Mega Pro Game Projector 

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As DVD players become almost as cheap as the discs themselves, introducing the very first LCD projector under three hundred pounds.

"Oi, stop thief!" I screamed as I chased our postman along the street, clinging to my half-eaten toast with my dressing gown blowing in the wind. Well I would have if I hadn't first checked the contents of the parcel he'd just delivered. That recent Channel 4 documentary must have made me unduly suspicious of Royal Mail's honesty. Especially when the delivery of my new LCD projector turned up in a tiny box that felt just like it was empty. But alas no, Postman Plod hadn't hood-winked my new toy as there it sat in it's box, waiting for my attention and completely oblivious to my fears.

The Mega Pro Game Projector has one significant attraction; it's price. At £299 or less, it's around a third of the price you would usually pay. For similar money you could just about get a 28 or 32 inch wide-screen TV or 15 inch LCD TV from a low cost brand.

In some cases £299 would only buy you the replacement bulb for a more expensive projector. The Mega Pro's bulbs however cost an astonishingly low nineteen pounds. Although each bulb does only last 1000 hours before it needs changing.

Despite it's bargain price, the Game Projector feels reasonably well made and comes in a very lightweight, dark blue unit about the size of a Central London Yellow Pages. Included are a remote control and a connecting cable for various games consoles, hence its name. Anyone wanting to connect a digital TV box (there's no built-in TV tuner), DVD player or video recorder can do so but will need to buy extra cables. Forget RGB scart though or anything better as the only connections available are composite and s-video.

So how has this ultra low price been achieved? Well for a start, it has a very low resolution. Sporting a non-wide-screen LCD panel of only 480x234 pixels, that's lower than even VHS quality meaning that this model is certainly not aimed at Audio-Video enthusiasts. It is however, directed more towards the average person in the street who might have never even seen a LCD projector working, let alone ever owned one. Think of it as a 'My First Projector', if you will.

Mega Pro quotes a picture size of between 12 to 80 inches in diameter with 5 metres being the maximum projective distance. However the larger the image you project, the more noticeable the chicken wire effect (also known as 'screen-door') becomes. This is where the structure of the individual LCD pixels making up the image is clearly visible and is common to low resolution projectors. The effect is similar to looking closely at a photograph in a newspaper and seeing the individual dots that make up the picture. To eradicate the problem, users can manually de-focus the lens slightly. However due to the low resolution, this started to make the picture look slightly blurry and began to give me eyestrain. After some experimenting, I felt more comfortable with a sharper image despite seeing the pixel structure.

The image produced is about as bright as a Big Brother contestant at a Mensa convention, so looks best in very low or no light situations. Suddenly the short 1000 hour bulb life doesn't seem important, as most people aren't going to be able to get more than a couple of hours use out of it each evening. Also, beware contrast is quite low so those expecting dark black will have to settle with dark grey instead.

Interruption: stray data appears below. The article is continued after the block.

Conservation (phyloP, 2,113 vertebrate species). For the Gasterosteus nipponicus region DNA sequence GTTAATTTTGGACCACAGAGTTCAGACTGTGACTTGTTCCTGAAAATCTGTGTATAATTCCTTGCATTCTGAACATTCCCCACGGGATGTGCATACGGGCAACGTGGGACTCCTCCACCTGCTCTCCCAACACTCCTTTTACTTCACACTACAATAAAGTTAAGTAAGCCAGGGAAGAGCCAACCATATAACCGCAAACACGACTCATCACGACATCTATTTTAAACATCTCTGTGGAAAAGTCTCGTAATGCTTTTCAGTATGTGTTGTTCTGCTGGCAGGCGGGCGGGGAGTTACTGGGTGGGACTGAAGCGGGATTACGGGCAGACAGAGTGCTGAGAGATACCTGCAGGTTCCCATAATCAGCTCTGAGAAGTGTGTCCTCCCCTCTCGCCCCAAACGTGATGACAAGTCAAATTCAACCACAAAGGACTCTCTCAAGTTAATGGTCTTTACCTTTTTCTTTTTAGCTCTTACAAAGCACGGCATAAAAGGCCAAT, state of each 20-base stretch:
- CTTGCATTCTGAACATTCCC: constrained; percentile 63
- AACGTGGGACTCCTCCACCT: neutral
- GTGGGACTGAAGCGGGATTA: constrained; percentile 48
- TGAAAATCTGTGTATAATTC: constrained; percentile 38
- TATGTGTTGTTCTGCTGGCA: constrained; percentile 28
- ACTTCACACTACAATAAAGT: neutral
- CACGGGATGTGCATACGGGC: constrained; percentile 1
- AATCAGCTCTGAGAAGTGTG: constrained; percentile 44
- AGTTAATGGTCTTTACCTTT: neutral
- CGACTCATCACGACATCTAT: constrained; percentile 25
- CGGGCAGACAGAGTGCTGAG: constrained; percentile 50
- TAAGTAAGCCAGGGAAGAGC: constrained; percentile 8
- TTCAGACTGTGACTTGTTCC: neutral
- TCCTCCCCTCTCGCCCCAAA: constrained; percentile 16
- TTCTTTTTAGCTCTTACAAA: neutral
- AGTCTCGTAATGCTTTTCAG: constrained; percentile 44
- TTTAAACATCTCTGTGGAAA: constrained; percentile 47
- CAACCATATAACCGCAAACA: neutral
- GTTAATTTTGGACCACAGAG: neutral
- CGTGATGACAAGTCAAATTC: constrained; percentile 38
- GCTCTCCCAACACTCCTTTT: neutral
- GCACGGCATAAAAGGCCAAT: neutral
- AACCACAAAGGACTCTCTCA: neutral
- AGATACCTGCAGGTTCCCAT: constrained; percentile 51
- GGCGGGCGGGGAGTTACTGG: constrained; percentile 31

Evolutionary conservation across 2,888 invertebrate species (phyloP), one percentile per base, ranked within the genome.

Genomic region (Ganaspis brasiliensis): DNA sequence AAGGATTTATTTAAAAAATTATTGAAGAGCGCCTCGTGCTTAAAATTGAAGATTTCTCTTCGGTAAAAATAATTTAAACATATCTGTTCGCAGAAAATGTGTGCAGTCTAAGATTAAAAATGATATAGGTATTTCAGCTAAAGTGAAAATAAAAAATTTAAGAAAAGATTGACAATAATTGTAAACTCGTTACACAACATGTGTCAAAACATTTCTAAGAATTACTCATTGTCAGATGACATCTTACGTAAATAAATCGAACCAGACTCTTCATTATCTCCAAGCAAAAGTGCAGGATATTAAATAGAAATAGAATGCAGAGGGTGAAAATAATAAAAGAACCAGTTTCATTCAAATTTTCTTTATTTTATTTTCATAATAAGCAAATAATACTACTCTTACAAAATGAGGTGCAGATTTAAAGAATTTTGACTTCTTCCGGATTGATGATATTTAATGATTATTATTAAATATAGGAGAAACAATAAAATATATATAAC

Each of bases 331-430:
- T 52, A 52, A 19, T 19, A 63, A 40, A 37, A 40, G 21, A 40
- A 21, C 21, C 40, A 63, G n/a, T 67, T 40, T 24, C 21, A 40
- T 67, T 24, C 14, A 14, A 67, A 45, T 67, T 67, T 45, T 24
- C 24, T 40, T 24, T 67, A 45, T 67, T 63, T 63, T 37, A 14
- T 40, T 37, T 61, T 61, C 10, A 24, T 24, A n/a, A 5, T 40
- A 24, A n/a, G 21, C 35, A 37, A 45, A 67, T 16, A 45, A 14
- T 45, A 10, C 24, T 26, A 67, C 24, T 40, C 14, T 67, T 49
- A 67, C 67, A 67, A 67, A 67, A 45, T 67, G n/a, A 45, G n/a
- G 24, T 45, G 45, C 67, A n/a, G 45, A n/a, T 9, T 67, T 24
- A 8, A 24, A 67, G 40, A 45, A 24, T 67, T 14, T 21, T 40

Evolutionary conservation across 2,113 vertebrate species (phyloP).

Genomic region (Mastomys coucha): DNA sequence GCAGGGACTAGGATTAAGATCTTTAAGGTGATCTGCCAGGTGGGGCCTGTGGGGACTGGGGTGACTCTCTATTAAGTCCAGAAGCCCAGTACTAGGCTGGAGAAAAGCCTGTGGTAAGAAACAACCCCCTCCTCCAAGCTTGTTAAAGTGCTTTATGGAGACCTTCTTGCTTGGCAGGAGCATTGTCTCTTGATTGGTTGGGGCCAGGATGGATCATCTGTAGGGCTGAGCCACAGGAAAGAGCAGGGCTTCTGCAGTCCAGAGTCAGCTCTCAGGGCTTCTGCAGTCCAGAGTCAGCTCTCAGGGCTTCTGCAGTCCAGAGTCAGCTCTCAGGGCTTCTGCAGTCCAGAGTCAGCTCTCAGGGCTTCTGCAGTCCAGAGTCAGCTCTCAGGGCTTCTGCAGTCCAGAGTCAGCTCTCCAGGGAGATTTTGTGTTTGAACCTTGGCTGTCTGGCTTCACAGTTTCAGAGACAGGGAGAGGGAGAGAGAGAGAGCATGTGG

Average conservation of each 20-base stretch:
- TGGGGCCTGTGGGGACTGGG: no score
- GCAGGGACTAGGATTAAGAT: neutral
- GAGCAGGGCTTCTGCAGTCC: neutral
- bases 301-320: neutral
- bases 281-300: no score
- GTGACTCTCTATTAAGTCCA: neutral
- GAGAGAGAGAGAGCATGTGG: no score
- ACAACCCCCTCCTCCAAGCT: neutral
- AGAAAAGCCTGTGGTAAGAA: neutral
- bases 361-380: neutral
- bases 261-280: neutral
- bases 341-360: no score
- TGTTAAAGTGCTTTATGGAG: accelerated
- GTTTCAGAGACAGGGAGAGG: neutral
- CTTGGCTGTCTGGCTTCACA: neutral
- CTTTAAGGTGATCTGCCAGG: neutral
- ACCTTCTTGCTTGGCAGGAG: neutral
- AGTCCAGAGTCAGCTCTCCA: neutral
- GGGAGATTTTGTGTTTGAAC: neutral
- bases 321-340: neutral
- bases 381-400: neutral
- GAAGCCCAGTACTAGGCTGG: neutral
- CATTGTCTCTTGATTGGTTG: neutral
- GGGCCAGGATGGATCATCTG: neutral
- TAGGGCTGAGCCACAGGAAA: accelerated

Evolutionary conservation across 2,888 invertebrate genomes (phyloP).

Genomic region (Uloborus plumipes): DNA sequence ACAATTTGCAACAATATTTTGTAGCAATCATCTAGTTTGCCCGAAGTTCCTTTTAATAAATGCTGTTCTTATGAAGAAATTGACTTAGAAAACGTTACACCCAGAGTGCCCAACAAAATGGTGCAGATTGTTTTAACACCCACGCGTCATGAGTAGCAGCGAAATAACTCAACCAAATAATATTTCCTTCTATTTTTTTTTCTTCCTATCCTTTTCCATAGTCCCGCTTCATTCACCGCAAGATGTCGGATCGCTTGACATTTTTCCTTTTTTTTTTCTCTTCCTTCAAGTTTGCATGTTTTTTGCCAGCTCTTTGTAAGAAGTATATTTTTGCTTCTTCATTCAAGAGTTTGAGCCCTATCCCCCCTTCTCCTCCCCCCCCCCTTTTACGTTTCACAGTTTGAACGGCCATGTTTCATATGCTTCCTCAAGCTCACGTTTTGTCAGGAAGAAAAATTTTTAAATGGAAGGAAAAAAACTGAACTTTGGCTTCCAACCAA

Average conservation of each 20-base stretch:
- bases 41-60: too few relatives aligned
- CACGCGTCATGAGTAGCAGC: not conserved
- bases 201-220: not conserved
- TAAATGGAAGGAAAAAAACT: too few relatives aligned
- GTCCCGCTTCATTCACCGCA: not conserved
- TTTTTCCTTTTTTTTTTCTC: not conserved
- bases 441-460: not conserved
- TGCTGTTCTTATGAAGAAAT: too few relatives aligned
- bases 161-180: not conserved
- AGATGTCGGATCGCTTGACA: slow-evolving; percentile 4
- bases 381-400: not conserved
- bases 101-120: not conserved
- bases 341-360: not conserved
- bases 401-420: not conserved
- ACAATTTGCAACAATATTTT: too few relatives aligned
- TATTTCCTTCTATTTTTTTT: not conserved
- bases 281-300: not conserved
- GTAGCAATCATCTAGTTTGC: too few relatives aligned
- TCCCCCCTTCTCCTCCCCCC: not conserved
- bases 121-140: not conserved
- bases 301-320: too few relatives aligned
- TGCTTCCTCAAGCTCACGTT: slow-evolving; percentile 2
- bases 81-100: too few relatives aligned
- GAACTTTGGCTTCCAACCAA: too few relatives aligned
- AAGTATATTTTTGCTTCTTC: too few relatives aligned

Sound is usually rather poor on projectors, especially since most people tend to use surround sound systems instead. But the Mega Pro's sound is very decent indeed, with enough volume to drown out most small TVs and adequately fill an average room. High volume and good sound quality is more important for those on a budget since some purchasers might not yet be able to afford or even want surround sound.

Overall the Mega Pro and it's enormous images will come across as amazing to most of Joe Public, but expect some of your nerdier friends to criticize it's non-perfect pictures and lack of features. Still at least it'll give you that first step on the road to home cinema nirvana without bursting your wallet. As long as you realise its limitations when compared with much pricier models, then it makes a fine purchase. Just remember though. It really is that small and light so leave your friendly postman, sorry post-person alone. OK!



  • Power Imput: DC 12V 5A
  • The Life of Light: 1000H
  • Luminous Flux: 200~300IM
  • Sound: <30db
  • Brightness Uniformity: 75%
  • S - Video Input
  • Definition: 480 X 234
  • Stereo Earphone Output
  • Projective Dimension: 12~80inch
  • Can Upright Laid
  • Projective Distance: 0.6~5M
  • The Image Can Overturned
  • Best Projective Dimension: 48inch
  • All over Remote Control =Volume / Brightness / Contrast
  • Continuous Working Time: 8H / Chroma Can Digital Adjust
  • NTSC/PAL System Auto Switch
  • Adjustment On Screen Display
  • Outlook Size: 240 X 220 X 105mm
  • Net Weight: 950g


The Mega Pro Game Projector is available from, and other suppliers for £299 or less.




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Comment by Nathan Shell, Jan 5, 2007 22:15

can you provide me with a number where i can get an power cord for my mega game projector i lost mine. thanks Nathan. my email is [email protected]

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